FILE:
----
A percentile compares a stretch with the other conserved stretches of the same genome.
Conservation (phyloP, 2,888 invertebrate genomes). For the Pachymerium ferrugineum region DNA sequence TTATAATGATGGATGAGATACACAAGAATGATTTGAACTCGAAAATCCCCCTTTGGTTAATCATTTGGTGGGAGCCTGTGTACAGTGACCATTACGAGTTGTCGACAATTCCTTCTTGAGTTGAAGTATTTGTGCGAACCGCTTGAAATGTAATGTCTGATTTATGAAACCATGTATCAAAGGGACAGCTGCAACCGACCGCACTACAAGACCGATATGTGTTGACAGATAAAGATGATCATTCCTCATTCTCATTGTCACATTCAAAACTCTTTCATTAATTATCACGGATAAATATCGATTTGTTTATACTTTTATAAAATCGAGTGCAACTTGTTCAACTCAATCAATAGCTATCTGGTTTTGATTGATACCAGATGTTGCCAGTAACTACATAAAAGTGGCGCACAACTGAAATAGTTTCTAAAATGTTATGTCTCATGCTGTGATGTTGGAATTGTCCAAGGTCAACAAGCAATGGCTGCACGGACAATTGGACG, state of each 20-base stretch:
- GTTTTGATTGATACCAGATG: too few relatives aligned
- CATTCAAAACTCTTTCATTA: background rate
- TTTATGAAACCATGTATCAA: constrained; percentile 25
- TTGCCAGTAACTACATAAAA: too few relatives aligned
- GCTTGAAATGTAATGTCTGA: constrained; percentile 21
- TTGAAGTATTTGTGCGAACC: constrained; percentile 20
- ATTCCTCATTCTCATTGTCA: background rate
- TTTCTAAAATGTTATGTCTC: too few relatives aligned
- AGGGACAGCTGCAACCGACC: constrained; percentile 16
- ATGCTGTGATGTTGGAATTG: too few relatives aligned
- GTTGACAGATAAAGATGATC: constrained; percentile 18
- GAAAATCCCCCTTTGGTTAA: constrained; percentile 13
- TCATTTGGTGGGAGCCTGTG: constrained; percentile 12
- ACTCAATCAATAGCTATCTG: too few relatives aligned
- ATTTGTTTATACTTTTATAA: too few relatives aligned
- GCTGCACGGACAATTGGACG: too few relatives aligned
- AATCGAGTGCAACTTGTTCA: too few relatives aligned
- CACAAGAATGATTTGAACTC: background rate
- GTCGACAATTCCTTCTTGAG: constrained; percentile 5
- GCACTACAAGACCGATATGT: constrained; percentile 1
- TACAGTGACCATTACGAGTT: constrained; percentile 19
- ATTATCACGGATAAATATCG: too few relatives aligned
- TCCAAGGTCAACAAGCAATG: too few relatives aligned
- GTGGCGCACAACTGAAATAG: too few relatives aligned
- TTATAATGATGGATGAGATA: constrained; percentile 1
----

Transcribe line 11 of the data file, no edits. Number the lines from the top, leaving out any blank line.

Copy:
- AGGGACAGCTGCAACCGACC: constrained; percentile 16